2. Water Planets

Of the thousands of exoplanets that have been discovered, many lie within the so-called ‘Goldilocks’ zone of their star systems that would, in theory, allow them to support life – and it’s thought that many of these could be completely covered in water.

Originally it was thought that the environments of water planets would be rather hostile to supporting life. It is because some of the gas cycling processes that take place on earth would be impossible there.

Recent studies, however, have suggested that this isn’t the case and, if there has been a lot of water throughout the planets life, along with an abundance of carbon, then the planet could be stable enough to support life.

What would aliens look like in these planets is still unknown. But, the theory of evolutionary convergence would, again, suggest that ocean life on these planets would probably share traits with the ocean creatures we see on earth. Big flippers to allow the easy movement through the water, methods beyond sight alone that will help to hunt prey, and even bioluminescence to help illuminate the dark depths.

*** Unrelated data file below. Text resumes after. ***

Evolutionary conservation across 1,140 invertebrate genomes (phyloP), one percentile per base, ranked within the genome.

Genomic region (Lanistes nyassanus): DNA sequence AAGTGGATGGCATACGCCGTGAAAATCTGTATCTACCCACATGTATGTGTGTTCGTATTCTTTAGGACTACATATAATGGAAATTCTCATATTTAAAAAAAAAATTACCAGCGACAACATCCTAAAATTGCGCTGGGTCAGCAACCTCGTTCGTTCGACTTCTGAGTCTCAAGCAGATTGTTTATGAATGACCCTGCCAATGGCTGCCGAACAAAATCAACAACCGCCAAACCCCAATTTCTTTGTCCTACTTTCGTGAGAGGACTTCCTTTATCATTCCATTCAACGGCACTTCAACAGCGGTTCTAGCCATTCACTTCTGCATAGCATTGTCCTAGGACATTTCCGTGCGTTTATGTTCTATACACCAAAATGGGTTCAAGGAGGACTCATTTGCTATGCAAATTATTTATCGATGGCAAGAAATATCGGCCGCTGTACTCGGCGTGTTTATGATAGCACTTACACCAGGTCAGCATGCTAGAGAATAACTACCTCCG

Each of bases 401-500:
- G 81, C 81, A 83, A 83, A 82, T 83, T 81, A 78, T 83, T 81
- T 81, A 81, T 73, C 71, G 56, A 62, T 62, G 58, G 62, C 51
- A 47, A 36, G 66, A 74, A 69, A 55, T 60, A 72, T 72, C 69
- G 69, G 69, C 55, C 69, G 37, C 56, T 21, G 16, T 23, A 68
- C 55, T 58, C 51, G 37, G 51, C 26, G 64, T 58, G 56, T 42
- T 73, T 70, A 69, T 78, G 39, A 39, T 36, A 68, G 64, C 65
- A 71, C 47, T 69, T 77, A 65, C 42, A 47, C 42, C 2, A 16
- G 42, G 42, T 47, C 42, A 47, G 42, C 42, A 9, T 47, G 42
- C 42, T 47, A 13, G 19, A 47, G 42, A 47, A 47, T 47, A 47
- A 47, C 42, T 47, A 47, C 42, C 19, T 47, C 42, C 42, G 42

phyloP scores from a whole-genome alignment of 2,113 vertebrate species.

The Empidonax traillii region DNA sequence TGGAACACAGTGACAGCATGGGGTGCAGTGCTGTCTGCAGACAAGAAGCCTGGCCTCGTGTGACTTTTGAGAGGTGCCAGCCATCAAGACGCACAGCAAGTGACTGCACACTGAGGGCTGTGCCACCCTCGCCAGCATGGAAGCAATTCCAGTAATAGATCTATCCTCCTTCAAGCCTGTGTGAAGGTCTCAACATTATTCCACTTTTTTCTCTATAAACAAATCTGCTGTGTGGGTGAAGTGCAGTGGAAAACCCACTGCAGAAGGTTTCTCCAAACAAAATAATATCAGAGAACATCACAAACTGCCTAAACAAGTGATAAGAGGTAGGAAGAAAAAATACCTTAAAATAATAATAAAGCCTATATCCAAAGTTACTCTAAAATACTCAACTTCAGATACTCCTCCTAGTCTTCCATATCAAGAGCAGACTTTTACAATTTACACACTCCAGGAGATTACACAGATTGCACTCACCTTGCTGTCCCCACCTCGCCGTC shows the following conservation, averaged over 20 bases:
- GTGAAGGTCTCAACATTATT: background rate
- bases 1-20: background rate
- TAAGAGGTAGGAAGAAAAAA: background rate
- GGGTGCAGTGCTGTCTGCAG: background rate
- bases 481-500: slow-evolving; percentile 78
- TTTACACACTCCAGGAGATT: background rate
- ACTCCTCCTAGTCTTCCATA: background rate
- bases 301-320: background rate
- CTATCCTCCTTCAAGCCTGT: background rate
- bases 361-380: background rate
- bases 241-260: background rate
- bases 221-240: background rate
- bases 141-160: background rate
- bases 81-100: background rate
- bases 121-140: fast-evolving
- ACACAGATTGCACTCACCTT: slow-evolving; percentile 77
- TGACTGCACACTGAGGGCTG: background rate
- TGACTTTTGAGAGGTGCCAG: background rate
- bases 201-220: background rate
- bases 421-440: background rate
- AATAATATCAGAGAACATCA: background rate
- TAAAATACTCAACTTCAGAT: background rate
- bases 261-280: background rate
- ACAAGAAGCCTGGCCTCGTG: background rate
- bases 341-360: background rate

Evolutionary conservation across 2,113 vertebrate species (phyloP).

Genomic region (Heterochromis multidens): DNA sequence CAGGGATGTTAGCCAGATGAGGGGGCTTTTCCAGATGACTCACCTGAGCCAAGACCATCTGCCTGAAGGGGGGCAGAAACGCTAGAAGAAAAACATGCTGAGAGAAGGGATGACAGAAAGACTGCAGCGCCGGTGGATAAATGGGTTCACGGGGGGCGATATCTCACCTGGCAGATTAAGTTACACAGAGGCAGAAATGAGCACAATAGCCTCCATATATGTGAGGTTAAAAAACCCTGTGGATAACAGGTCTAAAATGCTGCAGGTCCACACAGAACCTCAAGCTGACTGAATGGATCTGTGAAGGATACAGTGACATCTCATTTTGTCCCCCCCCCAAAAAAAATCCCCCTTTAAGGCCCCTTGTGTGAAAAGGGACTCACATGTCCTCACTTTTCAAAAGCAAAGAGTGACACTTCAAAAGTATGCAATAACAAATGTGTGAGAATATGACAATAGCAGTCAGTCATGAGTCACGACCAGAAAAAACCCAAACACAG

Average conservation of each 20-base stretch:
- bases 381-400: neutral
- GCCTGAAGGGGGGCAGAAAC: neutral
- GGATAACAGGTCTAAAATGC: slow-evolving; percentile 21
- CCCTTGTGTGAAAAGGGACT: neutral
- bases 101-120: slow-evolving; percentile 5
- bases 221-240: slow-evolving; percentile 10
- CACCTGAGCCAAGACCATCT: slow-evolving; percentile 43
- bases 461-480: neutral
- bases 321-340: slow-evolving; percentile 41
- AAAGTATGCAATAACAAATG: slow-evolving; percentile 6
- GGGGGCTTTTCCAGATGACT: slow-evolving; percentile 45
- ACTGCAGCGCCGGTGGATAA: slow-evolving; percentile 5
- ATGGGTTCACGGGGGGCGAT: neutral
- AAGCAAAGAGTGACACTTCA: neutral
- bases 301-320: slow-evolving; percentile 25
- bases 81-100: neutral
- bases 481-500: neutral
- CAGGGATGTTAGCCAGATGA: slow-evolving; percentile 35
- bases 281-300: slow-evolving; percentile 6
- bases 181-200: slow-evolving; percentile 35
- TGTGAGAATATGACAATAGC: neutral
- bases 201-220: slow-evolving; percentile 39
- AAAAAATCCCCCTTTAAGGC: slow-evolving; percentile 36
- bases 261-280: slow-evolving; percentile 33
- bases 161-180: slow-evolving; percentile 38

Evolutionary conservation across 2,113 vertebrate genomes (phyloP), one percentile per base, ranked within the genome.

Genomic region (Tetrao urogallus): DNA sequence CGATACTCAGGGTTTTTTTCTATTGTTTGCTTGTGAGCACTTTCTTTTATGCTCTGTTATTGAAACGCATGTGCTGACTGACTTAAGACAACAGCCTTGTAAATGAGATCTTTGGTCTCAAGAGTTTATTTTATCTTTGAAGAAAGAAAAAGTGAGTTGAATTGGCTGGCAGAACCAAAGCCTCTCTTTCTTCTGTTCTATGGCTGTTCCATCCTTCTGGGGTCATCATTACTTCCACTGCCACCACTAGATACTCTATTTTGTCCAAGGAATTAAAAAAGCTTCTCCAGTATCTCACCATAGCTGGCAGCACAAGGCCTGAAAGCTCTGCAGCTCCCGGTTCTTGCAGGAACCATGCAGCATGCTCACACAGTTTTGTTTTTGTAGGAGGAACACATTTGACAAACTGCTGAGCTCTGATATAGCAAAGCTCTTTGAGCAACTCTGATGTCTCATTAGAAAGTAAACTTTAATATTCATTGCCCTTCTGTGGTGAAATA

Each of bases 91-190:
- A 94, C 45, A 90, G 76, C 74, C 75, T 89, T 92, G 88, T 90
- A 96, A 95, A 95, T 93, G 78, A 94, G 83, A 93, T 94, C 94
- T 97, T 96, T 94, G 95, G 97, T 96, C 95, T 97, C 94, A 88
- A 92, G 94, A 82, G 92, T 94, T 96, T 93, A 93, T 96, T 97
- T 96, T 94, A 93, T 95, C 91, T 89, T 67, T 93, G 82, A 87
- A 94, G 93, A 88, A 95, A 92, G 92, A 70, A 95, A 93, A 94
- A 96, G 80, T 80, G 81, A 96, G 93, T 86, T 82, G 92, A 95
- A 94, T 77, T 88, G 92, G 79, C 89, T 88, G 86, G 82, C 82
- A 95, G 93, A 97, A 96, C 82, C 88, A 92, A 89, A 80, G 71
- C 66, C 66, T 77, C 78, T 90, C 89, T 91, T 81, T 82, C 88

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1. Dry Planets

Life as we know it could not exist on earth without the presence of water. It’s a fundamental substance for all life here, down to the makeup of each individual cell, but does that mean that a dry planet would be unable to sustain life?

Studies have suggested that there’s an alternative to water that could allow species to thrive – carbon dioxide. On some planets, rather than existing solely as a gas, carbon dioxide can be super-critical. It means that when liquids and gases exist in the right conditions in terms of temperature and pressure, they exhibit features of both gas and liquid.

Carbon dioxide does this at 89.6 degrees Fahrenheit and with a pressure 73 times that at sea level on earth – something that is completely feasible on other planets.

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Earthbound bacteria have been subjected to environments made of supercritical carbon dioxide, and have survived for long periods of time. This would suggest that bacterial life forms could potentially develop in such scenarios. Who knows how large they could develop to be!

If you think what would aliens look like, the truth is they are unlikely to be anything that we can possibly conceive! So, do you think these predictions of alien lifeforms are accurate? Or, do you believe aliens would look far stranger? Let me know in the comments down below.